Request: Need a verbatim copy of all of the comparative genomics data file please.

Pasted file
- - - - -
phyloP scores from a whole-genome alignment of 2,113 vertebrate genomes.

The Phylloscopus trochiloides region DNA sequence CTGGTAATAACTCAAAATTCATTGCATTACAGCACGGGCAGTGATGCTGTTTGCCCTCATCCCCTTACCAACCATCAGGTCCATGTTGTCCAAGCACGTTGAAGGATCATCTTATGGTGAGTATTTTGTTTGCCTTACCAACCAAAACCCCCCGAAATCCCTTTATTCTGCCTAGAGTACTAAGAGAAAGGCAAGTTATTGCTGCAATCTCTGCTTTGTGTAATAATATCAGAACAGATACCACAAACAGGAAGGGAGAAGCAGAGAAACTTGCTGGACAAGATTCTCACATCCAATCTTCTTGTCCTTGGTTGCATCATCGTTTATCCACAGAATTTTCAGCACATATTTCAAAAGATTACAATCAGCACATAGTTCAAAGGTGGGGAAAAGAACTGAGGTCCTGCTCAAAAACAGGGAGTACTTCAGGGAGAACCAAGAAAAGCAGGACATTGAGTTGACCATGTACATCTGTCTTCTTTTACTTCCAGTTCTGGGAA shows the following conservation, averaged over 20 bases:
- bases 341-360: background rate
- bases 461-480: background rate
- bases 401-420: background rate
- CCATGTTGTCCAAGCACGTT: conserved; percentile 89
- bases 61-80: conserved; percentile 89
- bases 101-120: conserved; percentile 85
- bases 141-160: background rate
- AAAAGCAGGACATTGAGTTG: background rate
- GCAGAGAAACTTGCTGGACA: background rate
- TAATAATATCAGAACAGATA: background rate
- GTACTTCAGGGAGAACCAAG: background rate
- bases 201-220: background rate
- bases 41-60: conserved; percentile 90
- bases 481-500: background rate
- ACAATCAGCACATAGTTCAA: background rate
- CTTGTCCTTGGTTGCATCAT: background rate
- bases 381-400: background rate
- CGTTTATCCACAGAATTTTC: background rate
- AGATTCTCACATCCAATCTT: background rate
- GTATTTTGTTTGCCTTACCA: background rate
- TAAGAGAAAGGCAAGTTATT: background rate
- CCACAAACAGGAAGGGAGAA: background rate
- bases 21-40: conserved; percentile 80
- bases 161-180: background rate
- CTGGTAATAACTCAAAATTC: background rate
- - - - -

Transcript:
phyloP scores from a whole-genome alignment of 2,113 vertebrate genomes.

The Phylloscopus trochiloides region DNA sequence CTGGTAATAACTCAAAATTCATTGCATTACAGCACGGGCAGTGATGCTGTTTGCCCTCATCCCCTTACCAACCATCAGGTCCATGTTGTCCAAGCACGTTGAAGGATCATCTTATGGTGAGTATTTTGTTTGCCTTACCAACCAAAACCCCCCGAAATCCCTTTATTCTGCCTAGAGTACTAAGAGAAAGGCAAGTTATTGCTGCAATCTCTGCTTTGTGTAATAATATCAGAACAGATACCACAAACAGGAAGGGAGAAGCAGAGAAACTTGCTGGACAAGATTCTCACATCCAATCTTCTTGTCCTTGGTTGCATCATCGTTTATCCACAGAATTTTCAGCACATATTTCAAAAGATTACAATCAGCACATAGTTCAAAGGTGGGGAAAAGAACTGAGGTCCTGCTCAAAAACAGGGAGTACTTCAGGGAGAACCAAGAAAAGCAGGACATTGAGTTGACCATGTACATCTGTCTTCTTTTACTTCCAGTTCTGGGAA shows the following conservation, averaged over 20 bases:
- bases 341-360: background rate
- bases 461-480: background rate
- bases 401-420: background rate
- CCATGTTGTCCAAGCACGTT: conserved; percentile 89
- bases 61-80: conserved; percentile 89
- bases 101-120: conserved; percentile 85
- bases 141-160: background rate
- AAAAGCAGGACATTGAGTTG: background rate
- GCAGAGAAACTTGCTGGACA: background rate
- TAATAATATCAGAACAGATA: background rate
- GTACTTCAGGGAGAACCAAG: background rate
- bases 201-220: background rate
- bases 41-60: conserved; percentile 90
- bases 481-500: background rate
- ACAATCAGCACATAGTTCAA: background rate
- CTTGTCCTTGGTTGCATCAT: background rate
- bases 381-400: background rate
- CGTTTATCCACAGAATTTTC: background rate
- AGATTCTCACATCCAATCTT: background rate
- GTATTTTGTTTGCCTTACCA: background rate
- TAAGAGAAAGGCAAGTTATT: background rate
- CCACAAACAGGAAGGGAGAA: background rate
- bases 21-40: conserved; percentile 80
- bases 161-180: background rate
- CTGGTAATAACTCAAAATTC: background rate